Digital Wildfires? Propagation, Verification, Regulation and Responsible Innovation
Social media platforms provide an increasingly popular means for individuals to share content online. Whilst this produces undoubted societal benefits, the ability for content to be spontaneously posted and re-posted creates an ideal environment for rumour and false/malicious information to spread rapidly. When this occurs it can cause significant harms and can be characterised as a ‘digital wildfire’. In this paper we demonstrate that the propagation and regulation of digital wildfires form important topics for research and conduct an overview of existing work in this area. We outline the relevance of a range of work from the computational and social sciences, including a series of insights into the propagation of rumour and false/malicious information. We argue that significant research gaps remain - for instance there is an absence of systematic studies on the effects of digital wildfires and there is a need to combine empirical research with a consideration of how the responsible governance of social media can be determined. We propose an agenda for research that establishes a methodology to explore in full the propagation and regulation of unverified content on social media. This agenda promotes high quality interdisciplinary research that will also inform policy debates.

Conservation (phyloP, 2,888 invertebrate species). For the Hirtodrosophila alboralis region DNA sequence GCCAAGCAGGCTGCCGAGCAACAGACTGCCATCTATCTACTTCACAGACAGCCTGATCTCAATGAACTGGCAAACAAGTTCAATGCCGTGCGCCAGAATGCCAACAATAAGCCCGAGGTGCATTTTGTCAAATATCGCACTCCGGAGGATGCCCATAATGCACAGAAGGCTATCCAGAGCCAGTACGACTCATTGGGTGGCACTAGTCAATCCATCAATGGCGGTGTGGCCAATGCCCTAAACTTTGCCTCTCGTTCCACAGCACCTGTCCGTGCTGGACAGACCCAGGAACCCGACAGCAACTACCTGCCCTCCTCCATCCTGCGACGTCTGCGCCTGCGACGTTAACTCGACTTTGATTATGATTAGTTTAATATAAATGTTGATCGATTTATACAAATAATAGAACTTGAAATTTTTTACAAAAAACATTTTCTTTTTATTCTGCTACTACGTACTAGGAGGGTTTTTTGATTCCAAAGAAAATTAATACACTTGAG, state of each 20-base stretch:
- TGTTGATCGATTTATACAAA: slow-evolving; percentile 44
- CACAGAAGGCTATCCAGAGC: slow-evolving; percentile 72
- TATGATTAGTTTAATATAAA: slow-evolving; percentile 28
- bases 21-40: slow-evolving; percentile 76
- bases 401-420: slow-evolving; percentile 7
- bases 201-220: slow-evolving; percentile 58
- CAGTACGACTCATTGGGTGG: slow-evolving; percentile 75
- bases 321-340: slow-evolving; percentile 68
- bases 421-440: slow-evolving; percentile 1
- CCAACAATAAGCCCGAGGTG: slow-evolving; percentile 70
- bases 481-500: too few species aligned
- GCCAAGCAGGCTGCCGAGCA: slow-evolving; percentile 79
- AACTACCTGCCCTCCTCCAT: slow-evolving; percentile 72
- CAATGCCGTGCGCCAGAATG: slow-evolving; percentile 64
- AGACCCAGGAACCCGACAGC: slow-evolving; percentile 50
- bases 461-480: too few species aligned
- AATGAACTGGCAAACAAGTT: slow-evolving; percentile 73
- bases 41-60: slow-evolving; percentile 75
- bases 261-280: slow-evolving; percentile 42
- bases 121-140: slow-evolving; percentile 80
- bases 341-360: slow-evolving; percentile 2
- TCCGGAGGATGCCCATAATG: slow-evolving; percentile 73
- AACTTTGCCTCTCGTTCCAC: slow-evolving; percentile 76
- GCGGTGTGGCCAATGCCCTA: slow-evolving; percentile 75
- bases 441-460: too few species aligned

Citation : Webb, H. et al. (2016) Digital Wildfires? Propagation, Verification, Regulation and Responsible Innovation. ACM Transactions on Information Systems 34, 3 (2016).
ISSN : 1046-8188
Research Group : Centre for Computing and Social Responsibility
Research Institute : Centre for Computing and Social Responsibility (CCSR)
Peer Reviewed : Yes